Reading, says Susan Elderkin, in the Financial Times, has become “a highly stressful business.” The main trouble, it seems, is that there are just too many books. How is one to choose? Elderkin, a novelist and fellow in creative writing says that “the number of books in the world is growing at five times the rate of the human population.”
Apparently the best way to solve this problem is … to read another book. Like one of these:
- Gabriel Zaid, So Many Books: Reading and Publishing in an Age of Abundance
- John Sutherland, How to Read a Novel: A User’s Guide
- John Mullan, How Novels Work
- Nick Hornby, The Complete Polysyllabic Spree
- Nick Rennison, ed., Good Reading Guide
In brief, Mexican critic Zaid psoesthe problem: “Books are published at such a rapid rate that they make us exponentially more ignorant. If a person read a book a day, he would be neglecting to read four thousand others, published the same day. In other words, the books he didn’t read would pile up four thousand times faster than the books he did read, and his ignorance would grow four thousand times faster than his knowledge.”
Sutherland talks about judging books by ther covers, margins, and other design elements. He also proposes applying “the McLuhan test,” which is to read page 69, and buy the book if you like that page. Mullan seems to be a lit crit type, who breaks books down into how they use everything from parenthesis to paragraphs. His book is assembled from newspaper columns, as is Hornby’s, which amounts to a kind of reader’s journal. Hornby writes, “I am not particularly interested in language”; he prefers light books that can be read in one sitting. The Good Reading Guide is “great books” list of 400 titles.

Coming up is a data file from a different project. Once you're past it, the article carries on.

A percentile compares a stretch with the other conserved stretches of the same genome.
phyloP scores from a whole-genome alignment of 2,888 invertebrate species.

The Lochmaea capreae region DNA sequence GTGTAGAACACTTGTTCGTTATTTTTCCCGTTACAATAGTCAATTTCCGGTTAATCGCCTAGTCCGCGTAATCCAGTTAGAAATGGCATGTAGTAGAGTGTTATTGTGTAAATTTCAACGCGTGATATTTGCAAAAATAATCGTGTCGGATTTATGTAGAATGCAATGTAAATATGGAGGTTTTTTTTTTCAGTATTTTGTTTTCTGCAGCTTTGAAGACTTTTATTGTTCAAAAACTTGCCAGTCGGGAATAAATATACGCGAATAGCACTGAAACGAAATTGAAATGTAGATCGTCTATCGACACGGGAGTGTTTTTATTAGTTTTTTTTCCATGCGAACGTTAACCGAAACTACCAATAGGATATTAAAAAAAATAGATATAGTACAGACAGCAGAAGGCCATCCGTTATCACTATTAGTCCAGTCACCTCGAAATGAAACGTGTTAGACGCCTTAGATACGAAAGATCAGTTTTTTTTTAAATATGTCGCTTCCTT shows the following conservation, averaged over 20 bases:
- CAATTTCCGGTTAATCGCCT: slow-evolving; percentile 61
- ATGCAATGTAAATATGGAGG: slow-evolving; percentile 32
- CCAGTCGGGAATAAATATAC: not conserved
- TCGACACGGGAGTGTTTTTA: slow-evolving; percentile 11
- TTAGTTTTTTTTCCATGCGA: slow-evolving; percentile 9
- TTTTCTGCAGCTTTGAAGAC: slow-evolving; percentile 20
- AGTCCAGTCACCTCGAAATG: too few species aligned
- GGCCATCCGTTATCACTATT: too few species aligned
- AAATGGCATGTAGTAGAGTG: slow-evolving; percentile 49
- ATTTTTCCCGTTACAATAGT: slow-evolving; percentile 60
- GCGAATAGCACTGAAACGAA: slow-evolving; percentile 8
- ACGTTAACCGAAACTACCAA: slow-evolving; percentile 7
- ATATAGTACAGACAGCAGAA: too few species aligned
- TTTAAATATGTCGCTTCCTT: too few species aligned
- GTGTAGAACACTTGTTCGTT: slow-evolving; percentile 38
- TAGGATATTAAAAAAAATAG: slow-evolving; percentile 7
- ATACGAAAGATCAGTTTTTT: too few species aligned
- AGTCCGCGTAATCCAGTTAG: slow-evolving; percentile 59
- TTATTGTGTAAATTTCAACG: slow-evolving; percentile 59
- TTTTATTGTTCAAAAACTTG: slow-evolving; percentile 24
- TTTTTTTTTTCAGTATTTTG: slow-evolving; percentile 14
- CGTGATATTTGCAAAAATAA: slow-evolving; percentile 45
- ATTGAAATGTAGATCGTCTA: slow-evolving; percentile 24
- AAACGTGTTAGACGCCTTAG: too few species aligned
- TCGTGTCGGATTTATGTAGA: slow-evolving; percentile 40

Regrettably, Elderkin’s review doesn’t give a much of a sense of the nature and content of the titles in her roundup, and it doesn’t come close of realizing its premise of addressing the problem of proliferating books proposed by Zaid. If you’ve read any of these books let me know what you think about them.